A common thread of conversation with SOWERs revolves around being bored with retirement: they would rather work than play golf or go sightseeing. Roger said it best: “I was a workaholic for the forty years I worked in retail: I don’t like to travel. I am a ‘destination driver.’ I will drive somewhere if there is work at the other end. I like working three weeks, and get bored when we have to wait ten days to start a new project the next month!” Jim Kagey echoed those sentiments and said that after two years of retirement, the old Peggy Lee song, “Is That All There Is?” kept running through his mind.
I imagine that many SOWERs are living on their Social Security payments, as we do; while others have good pensions and benefits. Some months can be tight, but we don’t get nervous about how long our money will last. We walk in faith, just as our project hosts do, knowing that “The Lord will provide.” And He does.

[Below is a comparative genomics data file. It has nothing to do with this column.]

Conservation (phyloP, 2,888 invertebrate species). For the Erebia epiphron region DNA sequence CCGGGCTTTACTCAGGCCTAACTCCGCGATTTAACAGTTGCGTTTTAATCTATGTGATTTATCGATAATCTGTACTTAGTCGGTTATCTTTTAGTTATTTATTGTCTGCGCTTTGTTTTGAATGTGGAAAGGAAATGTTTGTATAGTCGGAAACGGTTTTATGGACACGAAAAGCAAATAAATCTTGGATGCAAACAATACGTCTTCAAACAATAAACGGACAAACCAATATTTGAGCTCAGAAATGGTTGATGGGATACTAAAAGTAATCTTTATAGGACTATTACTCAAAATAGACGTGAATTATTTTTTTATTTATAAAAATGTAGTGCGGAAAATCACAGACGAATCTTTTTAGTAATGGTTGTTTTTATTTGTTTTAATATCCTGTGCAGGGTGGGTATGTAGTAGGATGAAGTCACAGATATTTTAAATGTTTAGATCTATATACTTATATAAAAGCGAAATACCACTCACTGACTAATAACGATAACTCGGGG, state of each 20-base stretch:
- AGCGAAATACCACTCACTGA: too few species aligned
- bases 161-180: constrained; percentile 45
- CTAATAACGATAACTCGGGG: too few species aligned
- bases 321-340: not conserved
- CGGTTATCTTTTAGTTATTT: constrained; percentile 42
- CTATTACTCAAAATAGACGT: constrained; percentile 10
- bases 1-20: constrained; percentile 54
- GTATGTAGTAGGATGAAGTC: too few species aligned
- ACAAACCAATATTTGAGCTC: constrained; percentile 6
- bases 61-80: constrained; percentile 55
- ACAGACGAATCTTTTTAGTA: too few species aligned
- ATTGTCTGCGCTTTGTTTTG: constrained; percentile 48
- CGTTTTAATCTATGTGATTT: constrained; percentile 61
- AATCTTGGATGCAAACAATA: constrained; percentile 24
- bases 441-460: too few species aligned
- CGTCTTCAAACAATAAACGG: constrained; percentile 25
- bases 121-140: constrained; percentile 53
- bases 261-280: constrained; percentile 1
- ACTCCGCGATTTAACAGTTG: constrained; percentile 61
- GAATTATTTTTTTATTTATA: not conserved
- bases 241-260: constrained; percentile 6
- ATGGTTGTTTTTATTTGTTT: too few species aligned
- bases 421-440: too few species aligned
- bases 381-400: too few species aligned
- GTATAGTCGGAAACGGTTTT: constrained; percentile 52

Do you want to eavesdrop on some more questions we hear?
Q: What kind of work do you do—How do you choose your projects?
A: The SOWER Project Host lists their work descriptions in the SOWERGRAM, a monthly newsletter sent to all SOWER members. Individuals choose projects that either utilize their existing skills, or build new expertise—I just learned how to use Excel at a project in Hidalgo, Texas. Each couple agrees to work Monday-Thursday for three weeks. Women can work if they want to, and most do work three hours each morning; our husbands work six hours a day. Thus by the end of the third week, each couple has typically contributed 108 hours of labor.
Many of us choose projects based on the climate, proximity to our children and grandchildren or because we want to explore a specific section of the country.